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The fusion of jazz and hip-hop added up to instrumental virtuosity and danceability when Guru's Jazzmatazz performed Friday at the Revolution Room.
Guru, born Keith Edward Elam, made his name throughout the late '80s and '90s as the frontman for Gangstarr, an influential duo alongside DJ Premier. The group was one of the first to infuse its tracks with jazz samples, particularly in “Jazz Thing,” featured in Spike Lee's film “Mo' Better Blues.” The tune functioned for many as an introduction to jazz history, and Guru followed it with several solo albums under the name Jazzmatazz, the fourth installment of which was released at the end of July. Guru's Jazzmatazz records have featured such luminaries as Branford Marsalis, Herbie Hancock, Freddie Hubbard and Roy Ayers. On this tour, he is backed by an internationally integrated band led by Trinidad-born trumpeter Nick “Brownman” Ali, hailed by The Village Voice as “Canada's preeminent jazz trumpeter.” Also featured are producer and hype man Solar, DJ Doo Wop, bassist Djakhobo, vocalist Vivian Green, drummer Richard Spaven and multi-instrumentalist David Scott on guitar, keyboards, flute and saxophone.The group's musical chops were undeniable. Brownman's trumpet solos were alternately furious and soaring. Drummer Spaven accomplished the feat of moving the crowd with surprisingly complex beats, reminiscent of Tower of Power's David Garibaldi. Vocalist Green proved she was far more than a backing vocalist when she went head-to-head with Brownman in a brief but impressive musical cutting contest. Djakhobo displayed his abilities in a more understated fashion, as did the multi-talented Scott, who soloed capably on each of his four instruments.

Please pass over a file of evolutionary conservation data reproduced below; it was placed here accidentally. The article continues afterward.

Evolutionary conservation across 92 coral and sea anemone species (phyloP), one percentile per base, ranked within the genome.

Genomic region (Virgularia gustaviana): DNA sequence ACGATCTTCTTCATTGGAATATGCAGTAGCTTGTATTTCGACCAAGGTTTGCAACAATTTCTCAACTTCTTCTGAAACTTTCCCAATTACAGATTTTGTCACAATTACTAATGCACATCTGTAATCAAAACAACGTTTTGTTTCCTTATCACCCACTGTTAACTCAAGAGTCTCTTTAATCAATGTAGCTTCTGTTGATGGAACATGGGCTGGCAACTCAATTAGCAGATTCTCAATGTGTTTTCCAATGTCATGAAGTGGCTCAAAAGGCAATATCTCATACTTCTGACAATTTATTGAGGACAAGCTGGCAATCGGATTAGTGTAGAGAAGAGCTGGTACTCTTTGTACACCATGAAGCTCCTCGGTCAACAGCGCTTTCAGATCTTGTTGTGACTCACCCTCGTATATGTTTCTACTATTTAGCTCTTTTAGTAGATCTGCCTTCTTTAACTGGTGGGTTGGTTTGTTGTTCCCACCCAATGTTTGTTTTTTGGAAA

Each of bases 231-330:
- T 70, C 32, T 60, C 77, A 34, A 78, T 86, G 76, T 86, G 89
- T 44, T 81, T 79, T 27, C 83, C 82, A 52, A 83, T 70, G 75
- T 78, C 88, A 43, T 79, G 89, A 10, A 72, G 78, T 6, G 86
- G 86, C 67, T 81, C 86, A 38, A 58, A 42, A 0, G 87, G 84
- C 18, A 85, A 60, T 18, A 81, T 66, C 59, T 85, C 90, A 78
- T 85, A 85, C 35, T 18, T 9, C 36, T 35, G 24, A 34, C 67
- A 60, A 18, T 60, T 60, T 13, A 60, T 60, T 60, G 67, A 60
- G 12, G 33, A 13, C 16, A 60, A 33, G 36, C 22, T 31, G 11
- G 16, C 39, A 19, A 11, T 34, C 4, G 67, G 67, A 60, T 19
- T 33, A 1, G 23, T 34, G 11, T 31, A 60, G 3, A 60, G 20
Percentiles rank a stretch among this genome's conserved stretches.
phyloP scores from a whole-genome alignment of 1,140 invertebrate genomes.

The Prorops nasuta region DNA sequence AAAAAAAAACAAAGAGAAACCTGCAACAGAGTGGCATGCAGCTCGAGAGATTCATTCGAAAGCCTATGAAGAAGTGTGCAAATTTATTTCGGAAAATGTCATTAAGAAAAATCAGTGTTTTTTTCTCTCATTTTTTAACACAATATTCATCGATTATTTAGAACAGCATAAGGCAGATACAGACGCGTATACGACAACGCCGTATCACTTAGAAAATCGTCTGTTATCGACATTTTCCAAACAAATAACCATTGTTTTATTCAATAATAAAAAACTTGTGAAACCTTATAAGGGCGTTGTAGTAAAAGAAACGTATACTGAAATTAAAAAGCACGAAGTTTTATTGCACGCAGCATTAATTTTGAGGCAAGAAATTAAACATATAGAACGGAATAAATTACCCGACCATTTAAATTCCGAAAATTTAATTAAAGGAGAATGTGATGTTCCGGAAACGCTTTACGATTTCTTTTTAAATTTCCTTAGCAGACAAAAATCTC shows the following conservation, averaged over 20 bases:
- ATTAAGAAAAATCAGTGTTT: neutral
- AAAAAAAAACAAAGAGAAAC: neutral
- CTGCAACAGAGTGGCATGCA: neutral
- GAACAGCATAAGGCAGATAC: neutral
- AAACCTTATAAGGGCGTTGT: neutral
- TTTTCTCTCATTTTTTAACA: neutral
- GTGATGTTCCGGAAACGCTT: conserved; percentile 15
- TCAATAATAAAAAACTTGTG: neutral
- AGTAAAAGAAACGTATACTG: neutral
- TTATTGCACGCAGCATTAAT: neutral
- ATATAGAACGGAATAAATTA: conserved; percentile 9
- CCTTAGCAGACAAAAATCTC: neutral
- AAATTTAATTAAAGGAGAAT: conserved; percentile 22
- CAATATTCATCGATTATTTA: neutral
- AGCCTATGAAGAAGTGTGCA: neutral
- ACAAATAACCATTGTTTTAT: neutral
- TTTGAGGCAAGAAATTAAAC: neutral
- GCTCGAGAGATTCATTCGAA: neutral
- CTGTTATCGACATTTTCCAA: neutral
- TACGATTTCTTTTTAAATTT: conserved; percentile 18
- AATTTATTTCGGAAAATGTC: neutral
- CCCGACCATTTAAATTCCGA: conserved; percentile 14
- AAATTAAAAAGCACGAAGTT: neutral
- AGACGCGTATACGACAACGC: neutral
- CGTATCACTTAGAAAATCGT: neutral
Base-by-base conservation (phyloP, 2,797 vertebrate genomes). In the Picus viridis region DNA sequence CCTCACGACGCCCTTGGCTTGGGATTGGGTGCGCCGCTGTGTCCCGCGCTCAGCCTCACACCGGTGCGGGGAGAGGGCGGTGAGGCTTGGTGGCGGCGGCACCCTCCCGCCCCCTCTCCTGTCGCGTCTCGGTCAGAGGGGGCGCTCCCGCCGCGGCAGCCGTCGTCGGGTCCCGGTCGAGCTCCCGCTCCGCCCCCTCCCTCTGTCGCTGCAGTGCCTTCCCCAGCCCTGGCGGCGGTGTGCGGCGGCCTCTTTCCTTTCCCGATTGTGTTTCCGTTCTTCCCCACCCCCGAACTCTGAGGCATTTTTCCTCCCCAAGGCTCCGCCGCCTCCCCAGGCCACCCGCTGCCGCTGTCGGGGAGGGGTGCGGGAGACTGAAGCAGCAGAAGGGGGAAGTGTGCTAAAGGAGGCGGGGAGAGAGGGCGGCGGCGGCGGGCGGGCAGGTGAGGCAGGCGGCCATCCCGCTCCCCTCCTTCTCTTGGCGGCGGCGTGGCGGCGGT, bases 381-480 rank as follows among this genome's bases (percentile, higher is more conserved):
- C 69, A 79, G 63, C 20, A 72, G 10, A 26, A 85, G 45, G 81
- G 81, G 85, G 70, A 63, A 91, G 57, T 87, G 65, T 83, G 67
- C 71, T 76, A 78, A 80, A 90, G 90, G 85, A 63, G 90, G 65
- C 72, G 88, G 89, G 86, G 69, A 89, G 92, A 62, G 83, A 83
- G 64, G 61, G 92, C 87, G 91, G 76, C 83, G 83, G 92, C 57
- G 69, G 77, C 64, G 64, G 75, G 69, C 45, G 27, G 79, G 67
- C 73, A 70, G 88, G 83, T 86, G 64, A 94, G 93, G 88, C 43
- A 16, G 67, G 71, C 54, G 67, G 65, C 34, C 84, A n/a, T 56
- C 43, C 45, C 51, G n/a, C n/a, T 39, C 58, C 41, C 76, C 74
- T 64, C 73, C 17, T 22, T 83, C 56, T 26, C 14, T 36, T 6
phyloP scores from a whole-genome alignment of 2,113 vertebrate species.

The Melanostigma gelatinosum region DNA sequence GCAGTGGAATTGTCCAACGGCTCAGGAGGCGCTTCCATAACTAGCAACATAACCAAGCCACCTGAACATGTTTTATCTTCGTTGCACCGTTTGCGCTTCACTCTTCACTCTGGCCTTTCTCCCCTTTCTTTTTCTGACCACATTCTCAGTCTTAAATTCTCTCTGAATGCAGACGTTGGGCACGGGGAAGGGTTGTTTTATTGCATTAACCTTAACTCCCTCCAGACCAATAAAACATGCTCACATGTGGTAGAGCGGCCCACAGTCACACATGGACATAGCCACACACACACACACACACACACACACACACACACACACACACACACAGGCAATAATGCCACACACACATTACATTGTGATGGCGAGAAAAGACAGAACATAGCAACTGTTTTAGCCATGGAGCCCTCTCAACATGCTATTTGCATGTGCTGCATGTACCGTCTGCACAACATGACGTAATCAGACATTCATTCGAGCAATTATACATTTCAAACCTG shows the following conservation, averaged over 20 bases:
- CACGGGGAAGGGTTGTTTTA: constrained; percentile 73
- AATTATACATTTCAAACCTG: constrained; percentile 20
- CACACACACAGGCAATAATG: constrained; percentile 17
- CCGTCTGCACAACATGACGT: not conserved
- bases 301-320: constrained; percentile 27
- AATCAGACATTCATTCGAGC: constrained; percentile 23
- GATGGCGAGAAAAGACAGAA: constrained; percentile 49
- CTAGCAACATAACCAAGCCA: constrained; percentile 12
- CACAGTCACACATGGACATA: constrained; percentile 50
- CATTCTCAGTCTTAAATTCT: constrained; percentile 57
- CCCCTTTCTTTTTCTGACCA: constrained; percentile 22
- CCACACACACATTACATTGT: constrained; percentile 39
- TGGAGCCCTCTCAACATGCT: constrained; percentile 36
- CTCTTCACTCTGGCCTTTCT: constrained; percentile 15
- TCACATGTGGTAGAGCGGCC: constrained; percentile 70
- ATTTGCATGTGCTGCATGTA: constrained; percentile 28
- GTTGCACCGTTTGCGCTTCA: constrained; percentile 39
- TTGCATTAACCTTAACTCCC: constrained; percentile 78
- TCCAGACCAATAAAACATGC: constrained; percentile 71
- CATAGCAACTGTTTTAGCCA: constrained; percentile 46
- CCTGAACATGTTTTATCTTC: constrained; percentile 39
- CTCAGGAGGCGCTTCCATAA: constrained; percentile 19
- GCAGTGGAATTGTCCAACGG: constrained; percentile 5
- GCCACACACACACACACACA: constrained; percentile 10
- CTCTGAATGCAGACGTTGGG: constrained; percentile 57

The Friday night crowd was small but enthusiastic. To know of Guru is to be a connoisseur of progressive hip-hop, a genre whose numbers are sadly below those of jazz these days. What the fans lacked in quantity they made up for in quality. Opening acts Blockade and Goon Squad got the crowd hyped up, and by the end of the show many folks were hoarse and soaked in sweat. If you weren't there, you missed out on a show with energy, intelligence, and skills to spare.